Some New Immigrants to Boston
“911, what is your emergency?” the female police dispatcher, Mary McManus, said through a smoky Boston voice, mixed with years of whiskey and cigarettes. She thought she had heard it all.
The blizzards of 2014-15, changed all that. The calls were stretching resources. Mary’s patience was tested by a call coming in from Columbia Road, in her home neighborhood of South Boston.
An educated female voice said, “I was just threatened by a harpoon, poking out of a snowdrift.” The voice had no trace of fear, more incredulous. It was the only thing when Mary first took the call that made her feel she should believe her. Years of being a 911 operator still kept some cynical attitudes there.
“Ma’am, are you all right, have you been drinking?” Mary wanted to add, you’ve read Moby Dick one time too many, and that happened in New Bedford, not Boston.
“I have had cocktails, but I am not drunk,” the voice said evenly. She continued: “I am as incredulous as you are. I was seeing my friend off outside, and I happened to look at the giant snowdrift in front of my house. I saw something shiny, looked carefully and realized it was a harpoon.”
Mary wondered in the back of her mind, if people were also being driven mad, because of cabin fever with all the storms. It was already so bad; a new measurement form was created. The Gronk, named after New England Patriots Tight End Rob Gronkowski. He is six foot six, and people would call in saying, the snowdrift was a Gronk and a half high.
Mary’s years of experience and instinct told her something about the caller was believable.
One car went to check the scene out. Veteran officer Laurie Callaghan answered the call and met the caller in front of the snow bank. Laurie didn’t know what to expect, but when she met the blonde haired well-dressed caller, as with Mary, she believed her. She especially believed her, when she saw the shiny object in the snow bank, which was definitely over a gronk in height.
She felt the object carefully and realized it was razor sharp. She went to her car and immediately called for backup.
Two more cars arrived. The police brought out shovels and started digging around the harpoon, which was now being wielded in a threatening manner.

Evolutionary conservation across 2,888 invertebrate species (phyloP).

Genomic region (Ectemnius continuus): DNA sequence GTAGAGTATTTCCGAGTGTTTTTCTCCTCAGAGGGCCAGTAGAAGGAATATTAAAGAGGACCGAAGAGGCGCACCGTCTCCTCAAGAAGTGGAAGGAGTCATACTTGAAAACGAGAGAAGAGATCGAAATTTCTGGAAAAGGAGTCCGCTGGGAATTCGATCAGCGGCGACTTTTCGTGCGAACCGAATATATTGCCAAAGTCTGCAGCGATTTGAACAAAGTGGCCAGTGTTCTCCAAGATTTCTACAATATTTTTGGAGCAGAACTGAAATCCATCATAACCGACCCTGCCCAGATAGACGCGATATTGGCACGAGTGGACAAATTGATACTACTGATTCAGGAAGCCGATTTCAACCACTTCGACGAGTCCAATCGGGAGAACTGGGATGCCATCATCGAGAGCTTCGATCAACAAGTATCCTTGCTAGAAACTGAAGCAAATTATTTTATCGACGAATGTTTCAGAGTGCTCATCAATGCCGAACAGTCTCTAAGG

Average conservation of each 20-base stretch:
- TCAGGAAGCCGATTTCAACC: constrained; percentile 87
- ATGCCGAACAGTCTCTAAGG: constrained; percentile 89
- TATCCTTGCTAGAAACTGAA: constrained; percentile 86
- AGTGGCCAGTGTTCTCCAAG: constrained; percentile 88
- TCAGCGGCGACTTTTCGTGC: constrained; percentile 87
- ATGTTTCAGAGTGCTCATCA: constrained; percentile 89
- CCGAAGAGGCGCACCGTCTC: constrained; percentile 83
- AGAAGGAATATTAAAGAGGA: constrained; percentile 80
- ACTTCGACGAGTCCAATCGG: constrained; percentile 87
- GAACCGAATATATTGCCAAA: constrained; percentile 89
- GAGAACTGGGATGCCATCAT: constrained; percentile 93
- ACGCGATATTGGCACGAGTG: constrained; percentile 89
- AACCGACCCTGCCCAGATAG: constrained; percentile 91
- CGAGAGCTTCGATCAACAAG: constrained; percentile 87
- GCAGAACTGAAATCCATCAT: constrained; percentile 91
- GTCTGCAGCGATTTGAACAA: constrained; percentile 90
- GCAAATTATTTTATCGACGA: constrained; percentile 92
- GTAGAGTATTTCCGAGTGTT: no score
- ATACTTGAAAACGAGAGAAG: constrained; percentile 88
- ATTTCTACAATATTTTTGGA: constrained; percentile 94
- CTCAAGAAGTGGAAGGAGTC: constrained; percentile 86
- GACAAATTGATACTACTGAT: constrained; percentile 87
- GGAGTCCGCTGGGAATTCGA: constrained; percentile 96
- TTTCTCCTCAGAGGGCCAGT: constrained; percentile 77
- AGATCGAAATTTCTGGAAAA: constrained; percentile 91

The shovels were exchanged for guns. “Come out, now!”
The street was now getting crowded with onlookers. More cars had to come to keep people back. The snowdrift became less than a gronk, and bodies wrapped in fur ranging from small children to middle aged fell out.
One oriental man with a wrinkled face stood and looked at the assembled whites on the sidewalk. “You wrecked out igloo, why?”
Suddenly bodies were coming out of other snowdrifts. Only when you looked carefully did you realize the snowdrifts had been made into multi- story igloos.
The police didn’t know what they were dealing with. The people stumbling out of igloos, like drunks from a Broadway bar, were not drunk and spoke English with Canadian accents.
Officer Callaghan got her voice. “Who are you?”
“Isn’t it obvious, eh? We are Inuit, you know, eh.”
Officer Callaghan screwed her face up in confusion.
He continued. “You call us Eskimos, but we don’t like that. We call ourselves Inuit and want you to call us that.”
By now, all sorts of police were coming in riot gear. The governor had been called and dispatched National Guard units. Martial Law was declared.
Bostonians grumbled even more. The MBTA was closed completely, so no transit service, complete State of Emergency. It was like hunting for the 2013 Marathon Bomber with snowdrifts.
All over the region, Inuit came out of gronk plus high snowdrifts. All people could think of, was how many Inuit are there?
They had kayaks out in Boston Harbor and finding no seals to harpoon, were harpooning any fish they could.
Conflict was occurring with Inuit, because what happens to snowdrifts in Northeastern U.S. cities? Kids try and play on them, but sometimes dogs do their
business on them. No one in Boston thinks of snowdrifts as homes. Tragically, cardboard boxes maybe, but snowdrifts?
Homeland Security was involved, but did not have any way to hold them.
All Canadian and U.S. officials could ask was, how did all those Inuit kayak from the Arctic without being seen?
The cops kept a wary eye on all this. As the days went on kids started campaigns to “Save the Eskimos.” The adults wondered if the snow would be cleared in time to hear Play Ball! And for the Boston Marathon.
The clock is ticking…